War of 1812: The Battle of Fort Stephenson, August 2, 1813

Battle depicted in 1912 history book

General Henry Proctor and his British army, assisted by Chief Tecumseh’s warriors, made several attempts to capture Fort Meigs but failed each time. Frustrated by their lack of progress, on July 28, 1813, they moved southeast towards Fort Stephenson, or Fort Sandusky, located near the mouth of the Sandusky River.

Fort Stephenson was a small, fortified trading post that consisted of a few blockhouses connected by a 12-foot palisade. General William Henry Harrison had attempted to strengthen the defenses against infantry attack by having the soldiers dig a large ditch around the walls. Unfortunately, he could do nothing about the surrounding higher ground, where cannon could be placed to fire down into the fort.

General Harrison Orders a Withdrawal from Fort Stephenson

Major George Croghan, a 21-year-old officer who had distinguished himself during the siege of Fort Meigs, was in command of Fort Stephenson. A rising star in General Harrison’s army, he was a brash and fearless young officer. His small garrison consisted of 160 soldiers and an ancient 6-pounder affectionately named “Old Betsy”.

General William Henry Harrison was headquartered at Fort Seneca, nine miles south of Fort Stephenson. Fearing a repeat of the costly defeat at the Battle of Frenchtown, Harrison sent Major Croghan an order to burn Fort Stephenson and withdraw to Fort Seneca. The messenger got lost on the way, however, and did not arrive until it was too late for Major Croghan and his men to carry out the order.

General Proctor arrived by naval troop transport on July 31. With him were 500 British regulars, 800 of Chief Tecumseh’s tribal warriors, a light howitzer, and gunboats. The great Tecumseh himself was nearby with 2,000 more warriors blocking the American supply route from Fort Meigs.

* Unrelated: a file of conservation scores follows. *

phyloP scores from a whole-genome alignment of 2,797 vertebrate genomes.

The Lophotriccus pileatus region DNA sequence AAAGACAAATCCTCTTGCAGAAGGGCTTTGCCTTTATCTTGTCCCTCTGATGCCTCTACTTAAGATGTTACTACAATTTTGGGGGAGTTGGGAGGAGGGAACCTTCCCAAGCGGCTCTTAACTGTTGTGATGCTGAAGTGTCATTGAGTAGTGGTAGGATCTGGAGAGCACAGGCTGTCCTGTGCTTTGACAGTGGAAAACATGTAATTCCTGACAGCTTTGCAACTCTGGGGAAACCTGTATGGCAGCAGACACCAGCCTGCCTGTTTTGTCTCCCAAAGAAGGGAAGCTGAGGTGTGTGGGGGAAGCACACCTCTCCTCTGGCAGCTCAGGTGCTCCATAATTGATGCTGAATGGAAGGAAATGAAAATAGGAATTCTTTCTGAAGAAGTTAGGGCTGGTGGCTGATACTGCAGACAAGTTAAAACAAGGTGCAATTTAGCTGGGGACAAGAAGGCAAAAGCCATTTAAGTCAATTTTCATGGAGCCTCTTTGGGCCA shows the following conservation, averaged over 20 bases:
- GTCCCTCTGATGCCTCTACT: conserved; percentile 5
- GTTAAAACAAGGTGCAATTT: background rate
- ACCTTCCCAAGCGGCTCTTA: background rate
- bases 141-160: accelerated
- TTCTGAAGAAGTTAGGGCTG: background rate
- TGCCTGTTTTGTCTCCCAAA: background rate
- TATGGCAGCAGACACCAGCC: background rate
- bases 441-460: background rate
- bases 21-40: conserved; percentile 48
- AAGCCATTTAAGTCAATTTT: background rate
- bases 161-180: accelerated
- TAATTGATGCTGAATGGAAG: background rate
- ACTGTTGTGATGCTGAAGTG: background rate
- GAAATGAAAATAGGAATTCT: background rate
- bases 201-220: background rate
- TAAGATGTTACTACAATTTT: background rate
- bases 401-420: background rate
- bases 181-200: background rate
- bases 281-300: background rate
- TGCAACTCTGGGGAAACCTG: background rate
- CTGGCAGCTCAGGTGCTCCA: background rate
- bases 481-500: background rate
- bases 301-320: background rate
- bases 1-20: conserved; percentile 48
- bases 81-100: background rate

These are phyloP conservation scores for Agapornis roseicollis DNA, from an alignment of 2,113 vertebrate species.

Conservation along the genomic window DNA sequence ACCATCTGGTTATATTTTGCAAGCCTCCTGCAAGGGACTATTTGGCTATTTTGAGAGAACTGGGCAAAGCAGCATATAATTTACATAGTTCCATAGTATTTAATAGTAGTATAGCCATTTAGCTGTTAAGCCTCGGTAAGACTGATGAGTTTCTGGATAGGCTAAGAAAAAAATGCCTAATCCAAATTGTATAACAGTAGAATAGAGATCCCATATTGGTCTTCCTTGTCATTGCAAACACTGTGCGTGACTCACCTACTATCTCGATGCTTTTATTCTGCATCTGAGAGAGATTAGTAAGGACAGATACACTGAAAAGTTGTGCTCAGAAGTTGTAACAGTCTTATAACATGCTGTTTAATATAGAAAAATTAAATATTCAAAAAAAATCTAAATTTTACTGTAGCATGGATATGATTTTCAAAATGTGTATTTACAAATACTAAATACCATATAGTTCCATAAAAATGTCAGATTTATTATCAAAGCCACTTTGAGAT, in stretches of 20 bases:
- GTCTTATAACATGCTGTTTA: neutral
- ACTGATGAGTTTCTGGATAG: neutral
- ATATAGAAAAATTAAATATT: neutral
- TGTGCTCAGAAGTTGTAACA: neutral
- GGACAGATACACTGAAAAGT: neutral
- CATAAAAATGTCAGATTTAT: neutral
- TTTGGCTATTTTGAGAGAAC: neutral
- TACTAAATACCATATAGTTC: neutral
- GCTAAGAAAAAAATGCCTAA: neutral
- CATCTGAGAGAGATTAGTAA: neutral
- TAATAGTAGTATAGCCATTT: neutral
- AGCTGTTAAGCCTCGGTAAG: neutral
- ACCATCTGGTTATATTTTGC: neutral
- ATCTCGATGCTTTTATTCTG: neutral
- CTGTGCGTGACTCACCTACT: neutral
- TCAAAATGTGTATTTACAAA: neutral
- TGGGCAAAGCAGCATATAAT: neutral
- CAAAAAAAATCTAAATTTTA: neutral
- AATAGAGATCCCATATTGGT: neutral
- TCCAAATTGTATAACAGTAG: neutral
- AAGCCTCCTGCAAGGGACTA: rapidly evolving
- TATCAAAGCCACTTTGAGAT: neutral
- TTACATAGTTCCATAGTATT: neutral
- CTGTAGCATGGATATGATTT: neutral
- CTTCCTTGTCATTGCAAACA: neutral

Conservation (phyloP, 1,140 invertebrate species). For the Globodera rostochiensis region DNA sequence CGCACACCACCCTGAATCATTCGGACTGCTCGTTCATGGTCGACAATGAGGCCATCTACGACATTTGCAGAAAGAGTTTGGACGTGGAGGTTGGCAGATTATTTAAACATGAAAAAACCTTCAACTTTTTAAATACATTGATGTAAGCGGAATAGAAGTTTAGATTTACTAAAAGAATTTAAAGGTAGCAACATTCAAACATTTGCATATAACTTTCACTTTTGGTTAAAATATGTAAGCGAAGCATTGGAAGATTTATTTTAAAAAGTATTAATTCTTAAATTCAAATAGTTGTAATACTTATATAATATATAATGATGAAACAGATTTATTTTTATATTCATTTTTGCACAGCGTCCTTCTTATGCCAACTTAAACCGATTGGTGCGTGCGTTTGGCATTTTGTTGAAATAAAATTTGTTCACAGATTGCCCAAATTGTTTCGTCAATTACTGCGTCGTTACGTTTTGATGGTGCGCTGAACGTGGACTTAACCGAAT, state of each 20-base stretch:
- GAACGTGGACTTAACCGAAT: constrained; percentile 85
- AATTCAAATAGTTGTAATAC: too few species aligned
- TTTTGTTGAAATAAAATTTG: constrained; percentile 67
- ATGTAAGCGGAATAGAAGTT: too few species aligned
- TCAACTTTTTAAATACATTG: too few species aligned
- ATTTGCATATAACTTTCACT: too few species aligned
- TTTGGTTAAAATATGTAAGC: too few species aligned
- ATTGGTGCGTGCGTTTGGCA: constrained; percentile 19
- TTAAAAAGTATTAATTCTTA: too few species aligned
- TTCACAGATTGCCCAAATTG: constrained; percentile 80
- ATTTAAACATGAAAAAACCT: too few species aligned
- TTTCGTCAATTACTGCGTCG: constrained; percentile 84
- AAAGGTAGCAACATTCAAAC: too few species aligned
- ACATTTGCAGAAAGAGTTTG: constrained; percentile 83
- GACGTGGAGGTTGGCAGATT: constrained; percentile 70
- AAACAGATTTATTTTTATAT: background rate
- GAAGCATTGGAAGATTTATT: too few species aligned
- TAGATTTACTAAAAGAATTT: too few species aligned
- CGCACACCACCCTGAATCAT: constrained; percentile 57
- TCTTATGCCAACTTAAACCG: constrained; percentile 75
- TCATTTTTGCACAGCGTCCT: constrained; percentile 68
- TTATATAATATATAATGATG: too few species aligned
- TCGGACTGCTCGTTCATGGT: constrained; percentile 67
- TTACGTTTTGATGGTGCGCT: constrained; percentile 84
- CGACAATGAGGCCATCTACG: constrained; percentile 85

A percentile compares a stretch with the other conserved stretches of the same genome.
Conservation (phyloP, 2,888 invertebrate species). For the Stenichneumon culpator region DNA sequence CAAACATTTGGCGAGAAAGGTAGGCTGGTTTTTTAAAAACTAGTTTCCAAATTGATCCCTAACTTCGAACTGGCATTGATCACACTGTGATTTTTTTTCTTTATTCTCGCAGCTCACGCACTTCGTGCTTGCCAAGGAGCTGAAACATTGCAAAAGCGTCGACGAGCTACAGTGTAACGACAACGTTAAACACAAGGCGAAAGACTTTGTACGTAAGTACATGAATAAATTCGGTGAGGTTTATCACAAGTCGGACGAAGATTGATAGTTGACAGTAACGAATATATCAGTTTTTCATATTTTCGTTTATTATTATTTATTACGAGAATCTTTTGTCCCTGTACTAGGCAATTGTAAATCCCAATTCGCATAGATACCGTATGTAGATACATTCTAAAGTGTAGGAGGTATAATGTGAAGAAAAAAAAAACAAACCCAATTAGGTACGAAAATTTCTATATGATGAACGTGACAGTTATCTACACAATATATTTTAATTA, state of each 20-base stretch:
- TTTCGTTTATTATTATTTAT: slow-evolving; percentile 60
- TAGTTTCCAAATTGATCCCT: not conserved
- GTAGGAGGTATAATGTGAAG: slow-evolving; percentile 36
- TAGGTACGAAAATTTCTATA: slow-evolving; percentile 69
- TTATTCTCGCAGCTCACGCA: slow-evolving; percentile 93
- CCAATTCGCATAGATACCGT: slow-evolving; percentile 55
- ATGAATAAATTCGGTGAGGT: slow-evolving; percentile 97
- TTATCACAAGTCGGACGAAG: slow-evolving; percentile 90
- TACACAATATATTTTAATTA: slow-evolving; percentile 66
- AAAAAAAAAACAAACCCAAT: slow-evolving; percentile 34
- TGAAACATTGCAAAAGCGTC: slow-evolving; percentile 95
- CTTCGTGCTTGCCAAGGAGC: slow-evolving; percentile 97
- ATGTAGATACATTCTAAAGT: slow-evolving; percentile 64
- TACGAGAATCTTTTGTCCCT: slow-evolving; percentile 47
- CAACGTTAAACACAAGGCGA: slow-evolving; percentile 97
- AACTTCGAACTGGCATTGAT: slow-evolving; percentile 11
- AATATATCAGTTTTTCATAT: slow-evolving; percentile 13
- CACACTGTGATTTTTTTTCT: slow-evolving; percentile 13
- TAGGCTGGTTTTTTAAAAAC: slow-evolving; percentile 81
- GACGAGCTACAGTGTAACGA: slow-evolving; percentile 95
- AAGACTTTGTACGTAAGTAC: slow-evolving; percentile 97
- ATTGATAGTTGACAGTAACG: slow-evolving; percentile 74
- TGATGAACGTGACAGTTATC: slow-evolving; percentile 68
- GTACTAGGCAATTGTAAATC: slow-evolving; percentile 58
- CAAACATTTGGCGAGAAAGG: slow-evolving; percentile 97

General Proctor Demands the Fort Surrender

On August 1, General Proctor approached Fort Stephenson under a flag of truce to demand they surrender. A young ensign named Edmund Shipp met him on the plain outside the fort. Just as the British had done at Fort Detroit, Fort Michilimackinac, Frenchtown, and Fort Meigs, General Proctor warned Shipp that if they did not surrender, Tecumseh’s bloodthirsty forces would kill everyone in the fort. Similar massacres had already occurred at Fort Dearborn and near the Raisin River.

Speaking on behalf of Major Croghan, Ensign Shipp refused to surrender. He replied bravely, “When the fort shall be taken there will be none to massacre. It will not be given up while a man is able to resist.”

When Ensign Shipp returned to the fort, Major Croghan met him at the gate and said, “Come in Shipp, and we will blow them all to Hell.”

The Attack on Fort Stephenson

The British began a cannonade with their field howitzer and several 6-pounders on the naval gunboats. They concentrated their fire on the northwestern corner of the fort, hoping to breach the wooden walls. Major Croghan returned fire with Old Betsy, moving his single cannon after each shot in an attempt to fool the British into thinking he had more than one gun. The one-sided gun duel continued for the rest of the day and resumed the next morning.

Late in the afternoon of August 2, the British 41st Regiment attacked Fort Stephenson in two columns. Lieutenant Colonel Short advanced the main column to the ditch near the northwest corner of the fort while Croghan’s men poured musket fire into their ranks. The second column, which was a feint, also received heavy musket fire. Old Betsy was silent, and the British believed that it had been put out of action. Instead, the Americans had loaded the ancient cannon with musket balls and awaited the right opportunity.

When the British reached the ditch and climbed down to assault the walls, Major Croghan’s men opened a blockhouse loophole and fired Old Betsy down the length of the ditch. The fire was devastating. After enduring three shots at close range, the routed British troops retreated to a nearby wood.

Results of the Battle of Fort Stephenson

General Proctor withdrew his forces on August 3. In all, the British army lost 150 of 500 British regulars. The American casualties were one 14-year-old drummer boy killed and seven soldiers slightly wounded. A few months later, on October 3, 1813, the last War of 1812 battle in the western theater occurred when General William Henry Harrison’s army decisively defeated the combined forces of General Proctor and Chief Tecumseh at the Battle of the Thames.

Major Croghan was a national hero. President Madison gave him a brevet promotion to Lieutenant Colonel, and he was awarded a gold Congressional medal.